Almond growers banded together in 1950 and asked the United States Department of Agriculture (USDA) to approve a Federal Marketing Order for California almonds. At the time, the focus was primarily on compliance issues and it was originally named the Almond Control Board. Later, in the 1970s, the name was changed to Almond Board of California (ABC) in order to more accurately reflect issues beyond compliance.
Federal Marketing Orders help to regulate and promote the marketing of commodities. They bring farmers and other stakeholders together to solve marketing, environmental and production problems that they can’t solve on their own.
Today, we consider ourselves an agricultural promotion group. We work with farmers and processors to more efficiently grow almonds, as well as to research, innovate and promote how we produce almonds in a more sustainable1 manner.
You’ll no doubt remember campaigns like “Got Milk?,” “The Incredible Edible Egg,” and “Pork: The Other White Meat.” Those memorable, successful campaigns were funded by similar agricultural promotion groups.
Federal Marketing Orders are funded by industry assessments, not tax dollars. On December 20, 2016, the USDA implemented a recommendation by the Almond Board for a limited assessment increase, raising the assessment from three cents per pound to four cents per pound for a three-year period, beginning with the 2016-2017 crop year. The increase was recommended because we anticipate almond production to increase 25% by volume in the coming years, and we need to ensure demand stays strong ahead of supply to keep our markets growing during that time. The assessment rate will return to three cents per pound after three years.
The assessment increase is good news for farmers, processors and others in the almond business. It means that ABC will now have additional funds to move forward with plans to broaden our sustainability initiatives and production research to help growers meet the challenges facing agriculture, as well as to launch new, innovative global marketing programs to support consumer demand for almonds.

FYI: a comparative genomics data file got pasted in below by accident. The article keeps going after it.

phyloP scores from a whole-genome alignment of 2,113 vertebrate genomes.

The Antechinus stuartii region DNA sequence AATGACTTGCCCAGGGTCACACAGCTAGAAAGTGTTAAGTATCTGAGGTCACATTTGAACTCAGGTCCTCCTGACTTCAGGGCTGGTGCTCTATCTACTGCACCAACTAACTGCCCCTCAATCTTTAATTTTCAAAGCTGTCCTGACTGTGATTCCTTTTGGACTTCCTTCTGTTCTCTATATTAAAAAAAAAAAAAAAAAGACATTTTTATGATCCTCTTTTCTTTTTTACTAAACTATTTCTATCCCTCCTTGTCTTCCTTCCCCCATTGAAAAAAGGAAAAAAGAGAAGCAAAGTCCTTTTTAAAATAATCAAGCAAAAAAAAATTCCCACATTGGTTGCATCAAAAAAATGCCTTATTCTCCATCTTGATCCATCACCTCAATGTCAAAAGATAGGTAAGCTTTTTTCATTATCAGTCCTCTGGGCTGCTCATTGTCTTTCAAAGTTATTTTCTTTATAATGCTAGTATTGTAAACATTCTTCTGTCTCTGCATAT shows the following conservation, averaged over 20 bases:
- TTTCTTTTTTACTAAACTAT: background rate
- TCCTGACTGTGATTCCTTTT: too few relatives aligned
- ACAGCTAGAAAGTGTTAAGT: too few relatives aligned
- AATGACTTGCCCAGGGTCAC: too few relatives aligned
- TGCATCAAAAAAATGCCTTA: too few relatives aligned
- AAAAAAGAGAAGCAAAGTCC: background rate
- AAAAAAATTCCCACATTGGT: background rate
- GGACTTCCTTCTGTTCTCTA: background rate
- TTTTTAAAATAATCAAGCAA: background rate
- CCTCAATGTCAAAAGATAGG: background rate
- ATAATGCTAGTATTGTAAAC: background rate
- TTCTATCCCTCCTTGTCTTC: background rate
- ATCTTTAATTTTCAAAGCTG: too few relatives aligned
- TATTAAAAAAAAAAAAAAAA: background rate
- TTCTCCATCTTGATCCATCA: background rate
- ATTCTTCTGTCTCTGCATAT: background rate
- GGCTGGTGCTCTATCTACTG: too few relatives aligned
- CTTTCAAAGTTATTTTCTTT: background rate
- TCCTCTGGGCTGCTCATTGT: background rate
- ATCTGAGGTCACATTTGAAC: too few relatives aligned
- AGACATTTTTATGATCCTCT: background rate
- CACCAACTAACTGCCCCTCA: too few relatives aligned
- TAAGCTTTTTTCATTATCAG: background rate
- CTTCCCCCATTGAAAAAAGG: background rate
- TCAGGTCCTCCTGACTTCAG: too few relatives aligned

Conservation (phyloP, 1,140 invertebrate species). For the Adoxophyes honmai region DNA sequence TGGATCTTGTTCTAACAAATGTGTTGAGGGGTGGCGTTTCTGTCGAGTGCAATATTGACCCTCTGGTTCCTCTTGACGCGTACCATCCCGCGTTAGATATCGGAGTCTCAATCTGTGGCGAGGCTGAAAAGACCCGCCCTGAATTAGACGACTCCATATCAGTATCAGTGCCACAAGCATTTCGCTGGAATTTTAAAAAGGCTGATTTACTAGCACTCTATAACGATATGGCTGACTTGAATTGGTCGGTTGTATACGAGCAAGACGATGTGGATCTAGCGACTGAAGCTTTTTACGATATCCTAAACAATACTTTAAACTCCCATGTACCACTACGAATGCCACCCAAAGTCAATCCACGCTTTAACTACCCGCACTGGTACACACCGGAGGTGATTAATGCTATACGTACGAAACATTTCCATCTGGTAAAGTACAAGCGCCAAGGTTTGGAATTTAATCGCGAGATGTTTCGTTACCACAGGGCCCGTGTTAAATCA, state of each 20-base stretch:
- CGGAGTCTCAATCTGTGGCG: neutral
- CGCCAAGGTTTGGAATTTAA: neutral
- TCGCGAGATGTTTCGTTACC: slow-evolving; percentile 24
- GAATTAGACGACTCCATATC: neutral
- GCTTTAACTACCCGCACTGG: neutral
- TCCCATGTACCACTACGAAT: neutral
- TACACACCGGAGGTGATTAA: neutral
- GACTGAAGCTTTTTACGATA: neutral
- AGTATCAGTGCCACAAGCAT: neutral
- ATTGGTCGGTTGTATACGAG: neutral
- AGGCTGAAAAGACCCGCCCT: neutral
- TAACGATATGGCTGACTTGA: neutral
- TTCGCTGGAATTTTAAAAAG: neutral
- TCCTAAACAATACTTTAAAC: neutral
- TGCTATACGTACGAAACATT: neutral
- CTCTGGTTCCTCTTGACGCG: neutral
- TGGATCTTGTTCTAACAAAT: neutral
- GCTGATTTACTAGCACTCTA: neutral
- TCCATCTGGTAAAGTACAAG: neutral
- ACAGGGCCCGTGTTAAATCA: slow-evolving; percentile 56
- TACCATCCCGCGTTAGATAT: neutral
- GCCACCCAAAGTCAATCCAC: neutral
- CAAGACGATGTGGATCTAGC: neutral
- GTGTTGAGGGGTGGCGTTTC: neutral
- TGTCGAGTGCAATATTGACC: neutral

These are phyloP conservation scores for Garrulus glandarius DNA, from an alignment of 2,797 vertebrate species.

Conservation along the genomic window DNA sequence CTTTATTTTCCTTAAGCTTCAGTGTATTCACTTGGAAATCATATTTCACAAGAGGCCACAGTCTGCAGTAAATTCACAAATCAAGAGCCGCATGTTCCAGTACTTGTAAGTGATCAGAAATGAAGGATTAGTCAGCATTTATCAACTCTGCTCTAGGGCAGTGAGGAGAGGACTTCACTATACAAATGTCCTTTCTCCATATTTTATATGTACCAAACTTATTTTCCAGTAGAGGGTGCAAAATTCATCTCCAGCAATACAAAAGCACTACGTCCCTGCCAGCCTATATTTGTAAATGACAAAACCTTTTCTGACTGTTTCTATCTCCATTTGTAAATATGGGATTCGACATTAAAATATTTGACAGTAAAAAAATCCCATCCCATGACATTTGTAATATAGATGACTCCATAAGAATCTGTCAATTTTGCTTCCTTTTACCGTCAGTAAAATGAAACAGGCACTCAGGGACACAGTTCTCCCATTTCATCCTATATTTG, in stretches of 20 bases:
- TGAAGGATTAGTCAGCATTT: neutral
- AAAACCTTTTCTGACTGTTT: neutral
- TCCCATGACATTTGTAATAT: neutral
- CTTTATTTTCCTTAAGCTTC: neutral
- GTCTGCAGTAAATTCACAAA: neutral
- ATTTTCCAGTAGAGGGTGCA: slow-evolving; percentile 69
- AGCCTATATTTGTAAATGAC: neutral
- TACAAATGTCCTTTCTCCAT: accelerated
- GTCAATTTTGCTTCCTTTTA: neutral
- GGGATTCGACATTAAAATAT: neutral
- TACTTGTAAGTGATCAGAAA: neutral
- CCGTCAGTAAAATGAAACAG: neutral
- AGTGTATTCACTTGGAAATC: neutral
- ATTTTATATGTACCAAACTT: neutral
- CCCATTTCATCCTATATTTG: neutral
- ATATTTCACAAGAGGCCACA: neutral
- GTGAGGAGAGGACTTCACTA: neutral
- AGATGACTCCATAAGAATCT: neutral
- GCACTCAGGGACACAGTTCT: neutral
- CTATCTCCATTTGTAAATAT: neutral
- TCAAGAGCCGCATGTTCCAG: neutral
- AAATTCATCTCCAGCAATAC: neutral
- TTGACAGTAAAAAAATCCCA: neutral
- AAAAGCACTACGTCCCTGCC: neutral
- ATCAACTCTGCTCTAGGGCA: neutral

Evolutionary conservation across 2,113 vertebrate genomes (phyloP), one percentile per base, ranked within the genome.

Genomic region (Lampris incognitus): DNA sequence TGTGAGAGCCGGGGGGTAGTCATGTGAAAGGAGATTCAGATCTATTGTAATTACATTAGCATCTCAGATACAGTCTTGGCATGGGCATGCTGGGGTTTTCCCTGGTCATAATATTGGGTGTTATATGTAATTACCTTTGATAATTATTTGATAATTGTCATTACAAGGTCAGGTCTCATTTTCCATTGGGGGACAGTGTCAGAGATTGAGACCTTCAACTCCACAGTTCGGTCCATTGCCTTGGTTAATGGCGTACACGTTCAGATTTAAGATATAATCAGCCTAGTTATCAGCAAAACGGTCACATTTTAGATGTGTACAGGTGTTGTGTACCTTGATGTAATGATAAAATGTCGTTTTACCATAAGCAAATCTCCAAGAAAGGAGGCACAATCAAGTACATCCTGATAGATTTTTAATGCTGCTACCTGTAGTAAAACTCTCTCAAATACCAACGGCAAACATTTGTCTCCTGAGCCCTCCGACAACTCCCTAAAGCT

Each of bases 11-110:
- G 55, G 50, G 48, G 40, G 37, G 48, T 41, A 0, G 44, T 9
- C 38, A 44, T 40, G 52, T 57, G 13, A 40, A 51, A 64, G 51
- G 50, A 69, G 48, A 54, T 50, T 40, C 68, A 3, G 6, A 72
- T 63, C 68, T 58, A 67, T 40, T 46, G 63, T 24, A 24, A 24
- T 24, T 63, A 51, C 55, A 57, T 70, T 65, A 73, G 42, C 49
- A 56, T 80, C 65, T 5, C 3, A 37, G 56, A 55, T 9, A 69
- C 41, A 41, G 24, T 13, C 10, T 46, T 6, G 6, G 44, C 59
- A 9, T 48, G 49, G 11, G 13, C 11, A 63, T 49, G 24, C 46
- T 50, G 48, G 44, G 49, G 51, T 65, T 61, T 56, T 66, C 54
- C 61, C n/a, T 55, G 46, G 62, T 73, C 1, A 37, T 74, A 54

Since 1973, ABC has funded more than $58 million in research in the areas of almond quality, food safety, nutrition, environmental and production. In 2016, as part of the Accelerated Innovation Management (AIM) program, ABC expanded its commitment to sustainable water resources with a new multi-faceted partnership with Sustainable Conservation, the Lawrence Berkeley National Laboratory, and UC Davis to better understand subsurface water storage, quality and movement. In addition, ABC created the Biomass Task Force, a group of almond biomass experts, industry members and stakeholders who are leading research and progress, together with the Almond Alliance of California.
1 Sustainable almond farming utilizes production practices that are economically viable and are based upon scientific research, common sense and a respect for the environment, neighbors and employees. The result is a plentiful, nutritious, safe food product.